Russia’s President Vladimir Putin takes part in a ceremony launching Gazprom’s Power of Siberia gas pipeline to China via a video link in Sochi, Russia December 2, 2019. Sputnik/Mikhail Klimentyev/Kremlin via REUTERS
MOSCOW (Reuters) – Russian President Vladimir Putin on Monday signed legislation requiring all smartphones, computers and smart TV sets sold in the country to come pre-installed with Russian software.
The law, which will come into force on July 1 next year, has been met with resistance by some electronics retailers, who say the legislation was adopted without consulting them.
The law has been presented as a way to help Russian IT firms compete with foreign companies and spare consumers from having to download software upon purchasing a new device.
The country’s mobile phone market is dominated by foreign companies including Apple, Samsung and Huawei. The legislation signed by Putin said the government would come up with a list of Russian applications that would need to be installed on the different devices.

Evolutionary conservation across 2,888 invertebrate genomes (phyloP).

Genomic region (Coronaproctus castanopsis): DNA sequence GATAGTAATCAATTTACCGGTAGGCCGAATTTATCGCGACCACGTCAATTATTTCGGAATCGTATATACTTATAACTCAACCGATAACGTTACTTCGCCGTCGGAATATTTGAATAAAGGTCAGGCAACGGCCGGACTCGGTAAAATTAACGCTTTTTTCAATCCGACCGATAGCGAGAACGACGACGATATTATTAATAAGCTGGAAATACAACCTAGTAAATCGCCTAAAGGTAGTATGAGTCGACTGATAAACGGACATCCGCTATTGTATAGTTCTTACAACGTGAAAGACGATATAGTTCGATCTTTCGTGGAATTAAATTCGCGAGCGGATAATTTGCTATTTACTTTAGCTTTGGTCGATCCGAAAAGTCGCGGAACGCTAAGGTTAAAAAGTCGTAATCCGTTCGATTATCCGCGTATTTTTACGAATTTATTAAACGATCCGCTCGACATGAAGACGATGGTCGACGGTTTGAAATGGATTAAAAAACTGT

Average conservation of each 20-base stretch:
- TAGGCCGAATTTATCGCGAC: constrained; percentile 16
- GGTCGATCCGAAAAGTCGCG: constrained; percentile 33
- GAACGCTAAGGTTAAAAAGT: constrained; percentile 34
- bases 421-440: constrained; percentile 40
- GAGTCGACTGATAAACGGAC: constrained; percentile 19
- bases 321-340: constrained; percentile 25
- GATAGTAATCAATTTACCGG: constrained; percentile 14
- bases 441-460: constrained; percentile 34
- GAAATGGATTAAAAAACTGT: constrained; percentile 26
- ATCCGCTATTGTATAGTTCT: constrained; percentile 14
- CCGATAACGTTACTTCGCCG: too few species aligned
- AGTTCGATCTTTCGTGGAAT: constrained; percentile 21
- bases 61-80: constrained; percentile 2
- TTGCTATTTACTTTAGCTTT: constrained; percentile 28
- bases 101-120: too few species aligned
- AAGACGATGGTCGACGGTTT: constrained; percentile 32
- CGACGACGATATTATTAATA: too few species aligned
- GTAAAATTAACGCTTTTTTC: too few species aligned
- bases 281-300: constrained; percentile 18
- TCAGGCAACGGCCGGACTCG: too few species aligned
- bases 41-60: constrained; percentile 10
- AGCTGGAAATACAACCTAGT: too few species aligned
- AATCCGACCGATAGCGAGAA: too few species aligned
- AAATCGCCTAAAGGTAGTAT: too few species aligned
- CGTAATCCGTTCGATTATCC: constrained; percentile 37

Russia has introduced tougher internet laws in recent years, requiring search engines to delete some search results, messaging services to share encryption keys with security services and social networks to store user data on servers in the country.
Reporting by Anton Zverev; Writing by Gabrielle Tétrault-Farber; Editing by Alex Richardson